She presented her findings to the Spanish medicines regulatory – AEMPS – which has since ordered a full investigation.
“They listened immediately to me, which was good, and they were shocked at the scale of the problem,” she said.
In May, the European Medicines Agency’s (EMA) Committee for Human Medicinal products started a review of medicines containing metamizole. But the EMA admitted that its review, opened at the request of the Polish medicines authority, will not, as things stand, look at any of the issues Ms Garcia del Campo brought to public notice.
The EMA did say that it is aware that Spain’s AEMPS is investigating the issue, and that it is “closely following the matter to take EU-wide action, if deemed necessary”.
Nolotil is known to be associated with a risk of blood disorders, including agranulocytosis, also known as low white cell count, which proved fatal for William Smyth. The manufacturer, says Ms Garcia Del Campo, does mention the risk of agranulocytosis as a very rare but potential side-effect in its labelling. The side-effects and implications of the painkiller’s use vary from the irreversible to the benign.
“Many have had full recoveries but some have recovered not so well. I’ve had reports of people, generally, not being themselves after taking [Nolotil],” said Ms Garcia del Campo.
“Some have even had limbs amputated, which is obviously something that stays with you forever,” she says.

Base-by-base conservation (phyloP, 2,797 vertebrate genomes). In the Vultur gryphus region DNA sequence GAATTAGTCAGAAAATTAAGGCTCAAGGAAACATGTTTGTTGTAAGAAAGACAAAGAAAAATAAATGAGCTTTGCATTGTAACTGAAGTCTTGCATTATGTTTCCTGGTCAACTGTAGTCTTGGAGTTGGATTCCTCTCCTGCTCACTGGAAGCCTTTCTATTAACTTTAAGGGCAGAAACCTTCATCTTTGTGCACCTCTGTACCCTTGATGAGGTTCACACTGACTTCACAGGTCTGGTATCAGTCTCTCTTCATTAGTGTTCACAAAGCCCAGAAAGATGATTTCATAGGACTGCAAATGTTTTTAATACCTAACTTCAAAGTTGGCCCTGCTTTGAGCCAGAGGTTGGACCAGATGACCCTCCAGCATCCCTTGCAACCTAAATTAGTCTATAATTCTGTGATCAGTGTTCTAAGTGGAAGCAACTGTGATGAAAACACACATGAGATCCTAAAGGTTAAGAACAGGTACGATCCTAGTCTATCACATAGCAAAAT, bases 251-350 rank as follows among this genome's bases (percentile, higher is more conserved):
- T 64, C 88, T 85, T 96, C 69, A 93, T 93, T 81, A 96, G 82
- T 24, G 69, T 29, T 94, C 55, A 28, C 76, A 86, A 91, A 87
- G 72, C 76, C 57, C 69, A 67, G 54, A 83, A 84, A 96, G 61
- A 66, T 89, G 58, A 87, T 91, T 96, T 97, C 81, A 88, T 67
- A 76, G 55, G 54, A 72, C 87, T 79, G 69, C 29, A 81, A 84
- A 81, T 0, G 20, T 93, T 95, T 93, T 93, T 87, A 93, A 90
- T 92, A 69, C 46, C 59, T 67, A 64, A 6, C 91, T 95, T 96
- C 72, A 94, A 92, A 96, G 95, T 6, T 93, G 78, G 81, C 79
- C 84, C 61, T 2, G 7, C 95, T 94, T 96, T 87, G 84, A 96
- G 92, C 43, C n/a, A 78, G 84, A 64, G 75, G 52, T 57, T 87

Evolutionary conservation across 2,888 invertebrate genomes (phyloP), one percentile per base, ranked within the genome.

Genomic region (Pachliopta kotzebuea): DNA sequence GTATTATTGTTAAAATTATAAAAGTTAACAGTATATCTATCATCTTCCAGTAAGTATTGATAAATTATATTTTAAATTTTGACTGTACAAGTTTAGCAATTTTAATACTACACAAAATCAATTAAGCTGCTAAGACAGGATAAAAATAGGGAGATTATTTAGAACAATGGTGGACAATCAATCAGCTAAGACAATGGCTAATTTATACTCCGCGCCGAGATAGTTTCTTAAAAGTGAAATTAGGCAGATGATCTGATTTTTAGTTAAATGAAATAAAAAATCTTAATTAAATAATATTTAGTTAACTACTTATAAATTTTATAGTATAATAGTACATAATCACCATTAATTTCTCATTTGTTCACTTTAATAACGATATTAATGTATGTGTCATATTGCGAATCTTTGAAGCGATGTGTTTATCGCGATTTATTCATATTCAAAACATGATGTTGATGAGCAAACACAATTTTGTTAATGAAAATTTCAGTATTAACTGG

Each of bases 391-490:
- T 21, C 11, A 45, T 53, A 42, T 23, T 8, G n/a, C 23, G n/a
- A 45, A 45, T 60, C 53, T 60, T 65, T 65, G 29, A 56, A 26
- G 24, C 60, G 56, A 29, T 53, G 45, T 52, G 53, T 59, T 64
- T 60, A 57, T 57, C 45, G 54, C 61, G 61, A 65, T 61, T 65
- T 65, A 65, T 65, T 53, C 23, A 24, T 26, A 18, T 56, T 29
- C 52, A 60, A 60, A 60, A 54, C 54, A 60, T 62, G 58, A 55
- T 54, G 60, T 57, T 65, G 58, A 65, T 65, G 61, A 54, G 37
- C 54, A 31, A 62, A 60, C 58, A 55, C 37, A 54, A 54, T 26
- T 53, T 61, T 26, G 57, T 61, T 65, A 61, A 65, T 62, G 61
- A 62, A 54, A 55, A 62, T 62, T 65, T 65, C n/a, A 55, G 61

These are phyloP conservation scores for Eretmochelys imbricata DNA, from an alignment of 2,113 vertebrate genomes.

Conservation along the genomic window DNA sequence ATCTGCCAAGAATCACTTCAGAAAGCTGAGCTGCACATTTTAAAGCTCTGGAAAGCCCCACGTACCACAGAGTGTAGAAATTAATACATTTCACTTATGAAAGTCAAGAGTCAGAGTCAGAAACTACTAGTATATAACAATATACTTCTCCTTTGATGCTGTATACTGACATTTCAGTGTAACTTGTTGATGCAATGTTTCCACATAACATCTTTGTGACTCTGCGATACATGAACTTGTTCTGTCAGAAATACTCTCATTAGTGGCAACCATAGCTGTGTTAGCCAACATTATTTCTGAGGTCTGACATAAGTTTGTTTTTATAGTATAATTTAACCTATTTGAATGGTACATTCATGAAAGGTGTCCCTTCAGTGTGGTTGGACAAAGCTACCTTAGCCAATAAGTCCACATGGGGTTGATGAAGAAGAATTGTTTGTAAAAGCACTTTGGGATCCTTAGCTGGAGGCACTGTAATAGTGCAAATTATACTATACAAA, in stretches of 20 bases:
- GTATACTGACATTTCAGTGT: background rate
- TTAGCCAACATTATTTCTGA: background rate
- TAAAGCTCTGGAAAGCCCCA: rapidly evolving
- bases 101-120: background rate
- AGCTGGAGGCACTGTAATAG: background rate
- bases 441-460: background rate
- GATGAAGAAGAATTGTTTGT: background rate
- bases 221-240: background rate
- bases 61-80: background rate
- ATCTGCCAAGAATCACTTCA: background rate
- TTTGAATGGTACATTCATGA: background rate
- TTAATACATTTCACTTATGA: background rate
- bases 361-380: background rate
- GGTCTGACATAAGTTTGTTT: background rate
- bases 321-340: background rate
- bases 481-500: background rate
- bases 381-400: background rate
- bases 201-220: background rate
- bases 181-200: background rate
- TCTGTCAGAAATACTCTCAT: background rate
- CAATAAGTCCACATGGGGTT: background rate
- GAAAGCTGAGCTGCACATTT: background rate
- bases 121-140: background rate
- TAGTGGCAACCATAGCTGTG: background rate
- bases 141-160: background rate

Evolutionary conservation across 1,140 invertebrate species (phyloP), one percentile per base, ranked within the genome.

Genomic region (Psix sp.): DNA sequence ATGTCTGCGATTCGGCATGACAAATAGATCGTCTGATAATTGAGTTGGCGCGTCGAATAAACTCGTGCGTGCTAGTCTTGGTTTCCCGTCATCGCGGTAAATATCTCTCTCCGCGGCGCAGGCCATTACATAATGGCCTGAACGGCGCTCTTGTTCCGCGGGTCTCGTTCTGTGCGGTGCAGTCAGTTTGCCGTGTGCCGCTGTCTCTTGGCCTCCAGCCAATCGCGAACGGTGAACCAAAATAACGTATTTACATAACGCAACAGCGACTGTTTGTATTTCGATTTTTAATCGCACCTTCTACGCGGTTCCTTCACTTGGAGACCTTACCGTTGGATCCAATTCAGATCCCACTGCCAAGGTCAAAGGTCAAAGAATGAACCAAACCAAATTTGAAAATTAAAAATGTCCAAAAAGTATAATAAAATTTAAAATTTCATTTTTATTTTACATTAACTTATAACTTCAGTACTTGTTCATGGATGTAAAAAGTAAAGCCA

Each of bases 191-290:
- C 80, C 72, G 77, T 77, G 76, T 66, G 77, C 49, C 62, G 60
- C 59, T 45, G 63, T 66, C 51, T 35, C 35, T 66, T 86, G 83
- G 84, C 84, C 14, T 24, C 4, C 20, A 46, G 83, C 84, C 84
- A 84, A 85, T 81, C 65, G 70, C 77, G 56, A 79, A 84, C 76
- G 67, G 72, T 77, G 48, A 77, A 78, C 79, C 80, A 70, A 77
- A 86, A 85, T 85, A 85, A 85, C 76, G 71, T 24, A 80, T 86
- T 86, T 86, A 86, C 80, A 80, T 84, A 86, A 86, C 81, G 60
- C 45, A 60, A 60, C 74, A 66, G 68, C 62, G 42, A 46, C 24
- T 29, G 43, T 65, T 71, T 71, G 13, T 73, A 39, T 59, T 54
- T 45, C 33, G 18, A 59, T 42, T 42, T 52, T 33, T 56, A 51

Those most affected appear to be predominantly Irish and British people, her investigation shows. A study in 2013 suggested that “some genetic predisposition could not be excluded, since metamizole appears to be strongly associated with agranulocytosis in certain regions of the world.”
Based on her conversations and interviews with those people most badly affected by the drug Ms Garcia del Campo found a pattern – many of the British patients who had taken the drug had either an Irish mother, father or grandparent.
Assigning blame for the deaths and, in some cases, devastating physical or mental damage, is “very complicated”, she says, as she found the Spanish medical authorities and doctors were very forthcoming and helpful at all times.
“I’ve even had people who suffered from taking the drug tell me, ‘I’m so grateful to the Spanish doctors and hospitals; I wouldn’t be alive otherwise’,” she said. “You don’t know there is a problem until there are cases. That is unfortunate, but it is just one of those terrible things that would be dealt with but nobody, nowhere, notified doctors or hospitals.”
The investigation being carried out by the Spanish medicines regulatory into Nolotil continues following Cristina’s submission, and a finding is expected in the coming weeks. The European Medicines, which has been based in London but because of Brexit says it will next year move to Amsterdam, said it would not provide a timeframe for the publication of its findings and was only prepared to say it is an “ongoing procedure”.